The Resource By these words : great documents of American liberty, selected and placed in their contemporary settings, by Paul M. Angle ; illustrated by Edward A. Wilson

By these words : great documents of American liberty, selected and placed in their contemporary settings, by Paul M. Angle ; illustrated by Edward A. Wilson

Label
By these words : great documents of American liberty, selected and placed in their contemporary settings
Title
By these words
Title remainder
great documents of American liberty, selected and placed in their contemporary settings
Statement of responsibility
by Paul M. Angle ; illustrated by Edward A. Wilson
Contributor
Editor
Subject
Genre
Language
eng
Member of
Cataloging source
NjRocCCS
Illustrations
illustrations
Index
index present
LC call number
E173
LC item number
.B9 1954
Literary form
non fiction
Nature of contents
  • dictionaries
  • bibliography
Series statement
  • HeinOnline legal classics library
  • HeinOnline world constitutions illustrated
Target audience
specialized
Label
By these words : great documents of American liberty, selected and placed in their contemporary settings, by Paul M. Angle ; illustrated by Edward A. Wilson
Link
http://www.heinonline.org/HOL/Page?handle=hein.beal/bythwrds0001&id=1&size=2&collection=beal&index=beal
Instantiates
Publication
Distribution
Antecedent source
unknown
Bibliography note
Includes bibliographical references (pages 541-547) and index
Carrier category
online resource
Carrier MARC source
rdacarrier
Color
black and white
Content category
text
Content type MARC source
rdacontent
Contents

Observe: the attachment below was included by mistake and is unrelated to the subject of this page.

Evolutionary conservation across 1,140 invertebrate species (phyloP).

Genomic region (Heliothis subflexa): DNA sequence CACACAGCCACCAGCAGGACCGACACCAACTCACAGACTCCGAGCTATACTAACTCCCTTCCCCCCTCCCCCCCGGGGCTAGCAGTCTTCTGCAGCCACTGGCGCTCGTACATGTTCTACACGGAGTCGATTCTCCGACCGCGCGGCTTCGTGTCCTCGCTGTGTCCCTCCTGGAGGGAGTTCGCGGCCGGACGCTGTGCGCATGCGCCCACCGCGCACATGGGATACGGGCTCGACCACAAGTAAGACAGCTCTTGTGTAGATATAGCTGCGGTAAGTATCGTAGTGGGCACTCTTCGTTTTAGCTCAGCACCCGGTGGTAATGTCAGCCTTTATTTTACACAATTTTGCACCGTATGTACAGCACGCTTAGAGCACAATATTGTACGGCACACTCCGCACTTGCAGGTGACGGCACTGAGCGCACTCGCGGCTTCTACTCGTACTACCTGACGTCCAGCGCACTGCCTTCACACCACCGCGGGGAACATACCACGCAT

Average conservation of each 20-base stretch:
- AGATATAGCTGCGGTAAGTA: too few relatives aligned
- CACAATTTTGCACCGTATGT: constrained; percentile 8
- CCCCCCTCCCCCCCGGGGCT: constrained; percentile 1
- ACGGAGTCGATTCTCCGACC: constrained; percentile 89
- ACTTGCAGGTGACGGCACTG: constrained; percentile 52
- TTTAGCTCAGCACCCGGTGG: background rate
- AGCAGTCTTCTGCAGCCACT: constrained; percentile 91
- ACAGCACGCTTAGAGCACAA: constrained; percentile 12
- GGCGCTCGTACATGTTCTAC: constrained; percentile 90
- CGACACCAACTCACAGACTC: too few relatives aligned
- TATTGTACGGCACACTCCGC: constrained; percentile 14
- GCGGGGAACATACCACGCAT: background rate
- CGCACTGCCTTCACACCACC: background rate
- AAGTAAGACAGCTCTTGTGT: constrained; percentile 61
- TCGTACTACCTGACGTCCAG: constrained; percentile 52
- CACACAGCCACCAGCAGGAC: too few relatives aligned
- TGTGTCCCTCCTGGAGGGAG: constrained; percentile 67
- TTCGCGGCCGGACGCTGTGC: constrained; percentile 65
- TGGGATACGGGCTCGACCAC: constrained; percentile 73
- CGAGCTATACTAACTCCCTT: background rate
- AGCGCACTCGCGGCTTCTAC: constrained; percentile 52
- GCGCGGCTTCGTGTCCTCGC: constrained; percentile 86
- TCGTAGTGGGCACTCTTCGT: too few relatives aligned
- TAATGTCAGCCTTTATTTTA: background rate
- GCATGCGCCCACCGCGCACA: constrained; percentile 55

The Pilgrims decide to govern themselves: the Mayflower Compact, November 11, 1620 -- The Connecticut towns adopt democracy: the fundamental orders of Connecticut, January, 1655 -- Roger Williams: liberty is not a license: letters to the townsmen of Providence, January 1655 -- William Penn grants a freeman's government: The Concessions and Agreements of West Jersey, March 3, 1675 -- Peter Zenger fights for freedom of the press: Andrew Hamilton's argument, August 4, 1735 -- James Otis denounces tyranny: speech against Writs of Assistance, February, 1761 -- Colonies resist a hated tax: resolutions of the Stamp Act Congress: October 19, 1765 -- The united colonists assert their rights: declarations and resolves of the First Continental Congress, October 14, 1774 -- Free and independent states: The Declaration of Independence, July 4, 1776 -- The states adopt their first constitution: the Articles of Confederation, March 1, 1781 -- Virginia establishes religious freedom: The Virginia statute for religious freedom, January 16, 1786 -- Westward the course of democratic government: the Ordinance of July 13, 1787 -- To form a more perfect union: the Constitution of the United States, June 21 1788 -- Washington assumes the presidency: Washington's first inaugural address, April 30, 1789 -- Washington counsels his countrymen: Washington's farewell address, September 19, 1796 -- Jefferson outlines a better democracy: Jefferson's first inaugural address, March 4, 1801 -- Monroe issues a famous warning: the Monroe doctrine, December 2, 1823 -- Jackson denounces the theory of secession: proclamation against nullification, December 10, 1832 -- Boston's cordwainers win a basic labor right: Commonwealth v. Hunt, March 1842 -- Human freedom is the cause of God: the appeal of the Independent Democrats, January 19, 1854 -- John Brown pleads for the downtrodden: John Browns last speech, November 2, 1859 -- South Carolina justifies secession: Declaration of causes, December 24, 1860 -- We are not enemies, but friends: Lincoln's first inaugural address, March 4, 1861 -- Taney upholds a fundamental right: Opinions in the Merryman case, June 1, 1861 -- Lincoln presents the case for the Union: message to Congress, July 5, 1861 -- Davis presents the case for the Confederacy: Jefferson Davis' inaugural address, February 22, 1862 -- Lincoln dooms slavery: proclamation of emancipation, January 1, 1863 -- Lincoln dedicates a people: The Gettysburg address, November 19, 1863 -- With malice toward none: Lincoln's second inaugural address, March 4, 1865 -- Lee says farewell to a brave army: Lee's farewell to the Arny of Northern Virginia, April 10, 1865 -- David Davis strikes at usurpation: opinion in the Milligan case, December 17, 1866 -- Johnson pleads for reunion without vengeance: Johnson's annual message to Congress, December, 3, 1865 -- A governor rebukes a president: Altgeld's protest to Cleveland, July 6, 1894 -- McKinley offers opportunity: instructions to the Philippine Commission, April 7, 1900 -- Wilson outlines the new freedom: Wilson's First inaugural address, March 4, 1913 -- Wilson's peace without victory: Wilson's address to the Senate, January 11, 1917 -- A reluctant president asks for war: Wilson's message to Congress, April 2, 1917 -- Mr. Justice Holmes dissents: Holmes's dissent in the case of the Russian aliens, November 10, 1919 -- A court defends freedom of Reading: the opinion of Judge Woolsey, December 6, 1933 -- Roosevelt condemns the dictators: Speech at Chicago, October 5, 1937 -- Chief Justice Hughes wipes out a color line: opinion in the case of the Negro law student, Lloyd Gaines, December 12, 1938 -- Roosevelt defines four freedoms: message to Congress, January 6, 1941 -- Roosevelt and Churchill plan a saner world: the Atlantic charter, August 12, 1941 -- Roosevelt accepts the challenge of Japan: broadcast to the nation, December 9, 1941 -- Marshall proposes aid to Europe: address at Harvard University, June 5, 1947 -- Eisenhower charts a change of course: Eisenhower's inaugural address, January 20, 1953